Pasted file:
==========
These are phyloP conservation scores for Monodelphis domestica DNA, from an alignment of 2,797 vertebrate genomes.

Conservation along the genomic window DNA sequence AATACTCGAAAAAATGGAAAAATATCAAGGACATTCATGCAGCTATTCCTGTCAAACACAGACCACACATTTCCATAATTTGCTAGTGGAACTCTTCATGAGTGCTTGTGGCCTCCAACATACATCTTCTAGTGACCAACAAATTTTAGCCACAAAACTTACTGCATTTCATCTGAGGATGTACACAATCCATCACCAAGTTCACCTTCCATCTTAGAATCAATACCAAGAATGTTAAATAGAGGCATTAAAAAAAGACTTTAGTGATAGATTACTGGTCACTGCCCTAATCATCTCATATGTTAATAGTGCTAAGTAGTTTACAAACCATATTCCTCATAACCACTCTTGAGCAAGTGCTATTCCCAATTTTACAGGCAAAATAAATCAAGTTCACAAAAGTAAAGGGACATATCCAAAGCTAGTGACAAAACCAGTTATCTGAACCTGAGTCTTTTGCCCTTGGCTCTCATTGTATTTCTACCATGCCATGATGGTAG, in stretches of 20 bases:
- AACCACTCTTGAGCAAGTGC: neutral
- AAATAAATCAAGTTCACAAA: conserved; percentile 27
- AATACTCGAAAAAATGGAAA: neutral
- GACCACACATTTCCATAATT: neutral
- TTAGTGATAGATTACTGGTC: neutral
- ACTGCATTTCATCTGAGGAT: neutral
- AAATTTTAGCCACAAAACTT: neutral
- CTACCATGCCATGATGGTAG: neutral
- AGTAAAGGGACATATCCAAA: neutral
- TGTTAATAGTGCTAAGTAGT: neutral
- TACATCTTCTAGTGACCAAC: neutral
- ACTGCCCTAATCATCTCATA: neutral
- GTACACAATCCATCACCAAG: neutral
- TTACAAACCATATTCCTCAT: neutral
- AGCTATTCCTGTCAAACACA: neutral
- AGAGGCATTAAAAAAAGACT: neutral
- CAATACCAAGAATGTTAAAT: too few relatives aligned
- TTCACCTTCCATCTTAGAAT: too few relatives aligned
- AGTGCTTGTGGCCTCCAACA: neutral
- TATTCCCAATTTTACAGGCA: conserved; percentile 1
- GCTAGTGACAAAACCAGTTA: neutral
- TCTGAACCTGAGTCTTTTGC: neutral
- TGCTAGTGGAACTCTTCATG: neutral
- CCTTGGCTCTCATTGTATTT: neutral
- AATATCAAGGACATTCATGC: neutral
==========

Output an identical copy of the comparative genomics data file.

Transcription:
These are phyloP conservation scores for Monodelphis domestica DNA, from an alignment of 2,797 vertebrate genomes.

Conservation along the genomic window DNA sequence AATACTCGAAAAAATGGAAAAATATCAAGGACATTCATGCAGCTATTCCTGTCAAACACAGACCACACATTTCCATAATTTGCTAGTGGAACTCTTCATGAGTGCTTGTGGCCTCCAACATACATCTTCTAGTGACCAACAAATTTTAGCCACAAAACTTACTGCATTTCATCTGAGGATGTACACAATCCATCACCAAGTTCACCTTCCATCTTAGAATCAATACCAAGAATGTTAAATAGAGGCATTAAAAAAAGACTTTAGTGATAGATTACTGGTCACTGCCCTAATCATCTCATATGTTAATAGTGCTAAGTAGTTTACAAACCATATTCCTCATAACCACTCTTGAGCAAGTGCTATTCCCAATTTTACAGGCAAAATAAATCAAGTTCACAAAAGTAAAGGGACATATCCAAAGCTAGTGACAAAACCAGTTATCTGAACCTGAGTCTTTTGCCCTTGGCTCTCATTGTATTTCTACCATGCCATGATGGTAG, in stretches of 20 bases:
- AACCACTCTTGAGCAAGTGC: neutral
- AAATAAATCAAGTTCACAAA: conserved; percentile 27
- AATACTCGAAAAAATGGAAA: neutral
- GACCACACATTTCCATAATT: neutral
- TTAGTGATAGATTACTGGTC: neutral
- ACTGCATTTCATCTGAGGAT: neutral
- AAATTTTAGCCACAAAACTT: neutral
- CTACCATGCCATGATGGTAG: neutral
- AGTAAAGGGACATATCCAAA: neutral
- TGTTAATAGTGCTAAGTAGT: neutral
- TACATCTTCTAGTGACCAAC: neutral
- ACTGCCCTAATCATCTCATA: neutral
- GTACACAATCCATCACCAAG: neutral
- TTACAAACCATATTCCTCAT: neutral
- AGCTATTCCTGTCAAACACA: neutral
- AGAGGCATTAAAAAAAGACT: neutral
- CAATACCAAGAATGTTAAAT: too few relatives aligned
- TTCACCTTCCATCTTAGAAT: too few relatives aligned
- AGTGCTTGTGGCCTCCAACA: neutral
- TATTCCCAATTTTACAGGCA: conserved; percentile 1
- GCTAGTGACAAAACCAGTTA: neutral
- TCTGAACCTGAGTCTTTTGC: neutral
- TGCTAGTGGAACTCTTCATG: neutral
- CCTTGGCTCTCATTGTATTT: neutral
- AATATCAAGGACATTCATGC: neutral